Monday, January 19, 2015

One out of two ain't bad was wonderful!

Kate and I talked about Sunday all last week. Our lofty goal was to haul somewhere to ride again, and then swap horses – or at the least swap horses if the wet forecast held true. Why swap? Kate has asked me to take Dinah in for training while she is dealing with surgery and recovery. Knowing that our three stalls are occupied and Lance is the only horse getting any regular use here, she suggested that Breezy and Dinah swap places. That sounded logical to me . . . but not to my DH. Breezy might need more treatment, he said; he needs to keep an eye on her. Well, how about swapping out Ollie, says I; no one rides him, either. Rick balked at that, too. I don't get it, but I have to let it go as he doesn't respond well to pressure.

Back to the forecast. It rained – a lot – all day Saturday, and Sunday was supposed to be more of the same and started out that way. Before noon, there was a break in the clouds; maybe I'd at least get a ride in at home, splashing through the puddles in our arena. I decided to re-check the forecast. To my surprise, Lincoln City (our closest coastal destination) didn't look too bad! With my DH's blessing (bless him!) I texted Kate, loaded Lance and tack, and headed out.

After minimal fuss, Dinah loaded up (she's a smart girl). It was pouring at Kate's; it rained off and on as we drove westward. But lo and behold, it wasn't raining at the beach!

We had an absolutely lovely time with each other and our good ponies. As we untacked, it started to sprinkle. Let it rain; we got our beach ride!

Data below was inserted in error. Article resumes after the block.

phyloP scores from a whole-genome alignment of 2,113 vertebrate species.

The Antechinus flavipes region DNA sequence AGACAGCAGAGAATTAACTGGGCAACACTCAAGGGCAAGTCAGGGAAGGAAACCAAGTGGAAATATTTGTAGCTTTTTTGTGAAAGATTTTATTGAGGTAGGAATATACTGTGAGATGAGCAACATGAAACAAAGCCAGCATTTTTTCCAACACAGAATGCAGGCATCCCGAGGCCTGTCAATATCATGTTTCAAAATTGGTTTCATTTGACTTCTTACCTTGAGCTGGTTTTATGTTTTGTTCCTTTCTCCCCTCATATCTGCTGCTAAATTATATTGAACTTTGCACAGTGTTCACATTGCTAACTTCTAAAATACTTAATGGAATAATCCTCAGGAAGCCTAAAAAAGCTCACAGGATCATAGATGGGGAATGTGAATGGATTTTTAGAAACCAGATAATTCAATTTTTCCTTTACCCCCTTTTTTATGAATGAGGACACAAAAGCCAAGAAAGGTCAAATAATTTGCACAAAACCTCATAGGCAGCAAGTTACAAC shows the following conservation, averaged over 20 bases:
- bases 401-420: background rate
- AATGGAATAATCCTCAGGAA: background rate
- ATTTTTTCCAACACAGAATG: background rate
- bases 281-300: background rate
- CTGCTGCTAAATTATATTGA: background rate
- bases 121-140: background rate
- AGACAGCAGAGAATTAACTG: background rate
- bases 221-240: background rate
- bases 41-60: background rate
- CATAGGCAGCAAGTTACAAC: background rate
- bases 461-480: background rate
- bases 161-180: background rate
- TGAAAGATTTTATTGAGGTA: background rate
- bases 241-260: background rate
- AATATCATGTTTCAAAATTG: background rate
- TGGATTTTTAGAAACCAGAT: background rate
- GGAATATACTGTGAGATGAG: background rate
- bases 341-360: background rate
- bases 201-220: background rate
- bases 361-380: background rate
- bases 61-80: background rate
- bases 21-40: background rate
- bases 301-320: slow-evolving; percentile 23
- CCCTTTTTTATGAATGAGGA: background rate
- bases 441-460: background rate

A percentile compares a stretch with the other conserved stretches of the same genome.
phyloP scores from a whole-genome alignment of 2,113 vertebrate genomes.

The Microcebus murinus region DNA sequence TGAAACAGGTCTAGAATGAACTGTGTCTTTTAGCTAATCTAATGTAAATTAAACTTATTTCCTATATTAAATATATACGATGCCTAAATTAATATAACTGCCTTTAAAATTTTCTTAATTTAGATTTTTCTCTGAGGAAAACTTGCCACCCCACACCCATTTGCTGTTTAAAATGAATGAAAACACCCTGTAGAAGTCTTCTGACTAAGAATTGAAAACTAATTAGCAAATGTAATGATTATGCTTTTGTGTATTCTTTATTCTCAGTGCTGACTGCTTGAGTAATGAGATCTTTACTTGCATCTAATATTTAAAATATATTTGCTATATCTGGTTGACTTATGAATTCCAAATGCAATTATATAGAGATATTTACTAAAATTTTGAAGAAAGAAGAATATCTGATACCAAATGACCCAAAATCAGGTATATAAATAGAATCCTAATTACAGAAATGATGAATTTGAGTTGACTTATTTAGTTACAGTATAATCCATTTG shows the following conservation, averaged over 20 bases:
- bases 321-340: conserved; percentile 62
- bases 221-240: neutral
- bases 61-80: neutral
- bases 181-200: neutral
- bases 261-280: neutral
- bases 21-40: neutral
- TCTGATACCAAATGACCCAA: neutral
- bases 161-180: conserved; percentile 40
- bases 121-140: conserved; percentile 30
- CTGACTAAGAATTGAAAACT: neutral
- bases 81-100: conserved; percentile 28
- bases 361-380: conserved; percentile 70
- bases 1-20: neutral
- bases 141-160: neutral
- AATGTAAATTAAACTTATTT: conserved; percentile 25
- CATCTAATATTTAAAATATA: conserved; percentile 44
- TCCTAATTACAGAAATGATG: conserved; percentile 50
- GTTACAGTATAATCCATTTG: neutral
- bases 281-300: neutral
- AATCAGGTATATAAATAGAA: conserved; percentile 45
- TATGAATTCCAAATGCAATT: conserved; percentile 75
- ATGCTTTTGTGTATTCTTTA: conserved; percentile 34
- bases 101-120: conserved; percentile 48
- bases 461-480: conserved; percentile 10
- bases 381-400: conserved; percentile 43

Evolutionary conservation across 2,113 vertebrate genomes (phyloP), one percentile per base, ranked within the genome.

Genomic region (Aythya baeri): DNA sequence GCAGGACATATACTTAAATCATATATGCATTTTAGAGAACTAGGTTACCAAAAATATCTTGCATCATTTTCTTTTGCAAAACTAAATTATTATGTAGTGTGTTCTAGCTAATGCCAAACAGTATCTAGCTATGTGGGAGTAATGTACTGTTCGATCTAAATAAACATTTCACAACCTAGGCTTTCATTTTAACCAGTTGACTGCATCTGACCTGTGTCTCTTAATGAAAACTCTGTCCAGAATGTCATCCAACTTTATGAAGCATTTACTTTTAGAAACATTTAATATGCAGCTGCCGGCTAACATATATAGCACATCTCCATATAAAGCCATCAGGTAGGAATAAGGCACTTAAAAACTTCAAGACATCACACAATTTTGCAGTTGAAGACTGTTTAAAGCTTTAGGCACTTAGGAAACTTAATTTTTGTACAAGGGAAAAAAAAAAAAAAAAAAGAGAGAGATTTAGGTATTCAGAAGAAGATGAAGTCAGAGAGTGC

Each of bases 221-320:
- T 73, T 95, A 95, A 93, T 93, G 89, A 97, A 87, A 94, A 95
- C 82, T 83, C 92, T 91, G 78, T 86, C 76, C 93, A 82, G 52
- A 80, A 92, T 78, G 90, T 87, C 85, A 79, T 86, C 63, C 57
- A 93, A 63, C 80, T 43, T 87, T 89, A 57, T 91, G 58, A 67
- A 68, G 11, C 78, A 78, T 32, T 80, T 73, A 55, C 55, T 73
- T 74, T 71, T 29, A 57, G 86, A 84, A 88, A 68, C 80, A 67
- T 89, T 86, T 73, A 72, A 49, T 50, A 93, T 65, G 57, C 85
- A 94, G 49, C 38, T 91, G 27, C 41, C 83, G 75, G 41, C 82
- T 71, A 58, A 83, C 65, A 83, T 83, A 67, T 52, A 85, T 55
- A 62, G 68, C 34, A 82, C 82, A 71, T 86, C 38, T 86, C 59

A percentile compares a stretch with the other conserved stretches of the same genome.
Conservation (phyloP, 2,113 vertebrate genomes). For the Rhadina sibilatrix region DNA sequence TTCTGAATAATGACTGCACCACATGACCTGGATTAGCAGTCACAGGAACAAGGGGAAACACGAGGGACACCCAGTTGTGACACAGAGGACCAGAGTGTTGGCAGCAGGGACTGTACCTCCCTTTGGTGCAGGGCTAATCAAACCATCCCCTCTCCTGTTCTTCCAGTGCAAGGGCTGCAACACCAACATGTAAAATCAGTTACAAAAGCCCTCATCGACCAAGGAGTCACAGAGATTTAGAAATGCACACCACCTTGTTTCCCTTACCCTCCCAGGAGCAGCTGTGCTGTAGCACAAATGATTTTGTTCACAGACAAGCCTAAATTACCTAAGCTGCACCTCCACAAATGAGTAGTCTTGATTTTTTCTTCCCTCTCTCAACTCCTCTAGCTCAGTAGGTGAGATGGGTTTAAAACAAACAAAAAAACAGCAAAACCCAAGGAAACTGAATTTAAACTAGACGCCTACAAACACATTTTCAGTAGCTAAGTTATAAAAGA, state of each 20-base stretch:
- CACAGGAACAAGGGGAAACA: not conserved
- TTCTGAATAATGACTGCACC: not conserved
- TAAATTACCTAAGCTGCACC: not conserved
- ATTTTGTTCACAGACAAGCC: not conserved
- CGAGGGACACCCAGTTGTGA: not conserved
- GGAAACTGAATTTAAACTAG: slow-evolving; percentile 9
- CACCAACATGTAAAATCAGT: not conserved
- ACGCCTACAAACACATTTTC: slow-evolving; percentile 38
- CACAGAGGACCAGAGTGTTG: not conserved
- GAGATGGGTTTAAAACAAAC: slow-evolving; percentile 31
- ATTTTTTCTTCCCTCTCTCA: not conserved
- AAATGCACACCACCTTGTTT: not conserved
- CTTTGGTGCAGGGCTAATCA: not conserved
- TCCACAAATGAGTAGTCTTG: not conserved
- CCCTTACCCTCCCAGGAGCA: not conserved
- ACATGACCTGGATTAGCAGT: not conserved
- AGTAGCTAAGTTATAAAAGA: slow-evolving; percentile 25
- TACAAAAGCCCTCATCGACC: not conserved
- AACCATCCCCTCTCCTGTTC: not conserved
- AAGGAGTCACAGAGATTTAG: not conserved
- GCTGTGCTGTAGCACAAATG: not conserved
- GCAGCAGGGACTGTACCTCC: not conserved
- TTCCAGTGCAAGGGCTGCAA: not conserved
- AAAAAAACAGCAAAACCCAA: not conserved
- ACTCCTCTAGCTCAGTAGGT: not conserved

Thursday, January 15, 2015

Those temperamental models

Gotta be the cutest, most kissable lips in horsedom!
You know how they can be – suavely working the camera one minute, then pitching a temper tantrum and demanding better working conditions the next. Ha!

Last Sunday, Kate had a present for Lance. (She spoils us!) Yesterday morning I finally unpackaged Lance's new feed ball, filled it with TACO, and gave it to him. At first he was mildly curious, then he smelled food and tried to get his very agile lips into the loading hole.
Hopefully it will help keep my busy boy entertained!

I also did a little shopping for Lance myself. I've long had a yen for a quarter sheet, but since we don't often get the kind of frigid weather they're designed for, I haven't been willing to spend the $$. Recently I found a clearance quarter sheet in a size small for a steal of a deal and decided to take a chance that it would fit.
Ta-da; it does! It is really nice, too, fleecy and warm and very well-made. I don't know if Lance will care one way or the other, but I know I'll appreciate it; my thighs are the one region that gets chilled when it's cold.
Now the "modeling backstory." Even though I rode Tuesday, Lance was quite frisky yesterday when I led him out to the arena to ride. I put the quarter sheet on him, stepped back to take a picture – and off he rocketed! The quarter sheep came off with the first big buck (thankfully; didn't need him to get tangled in it or tear it up), but the antics continued for quite some time.
Mr. Hot Stuff

He finally consented to trot up to me to be caught and go to work; he was a much more cooperative model after our schooling session. ;-)

Tuesday, January 13, 2015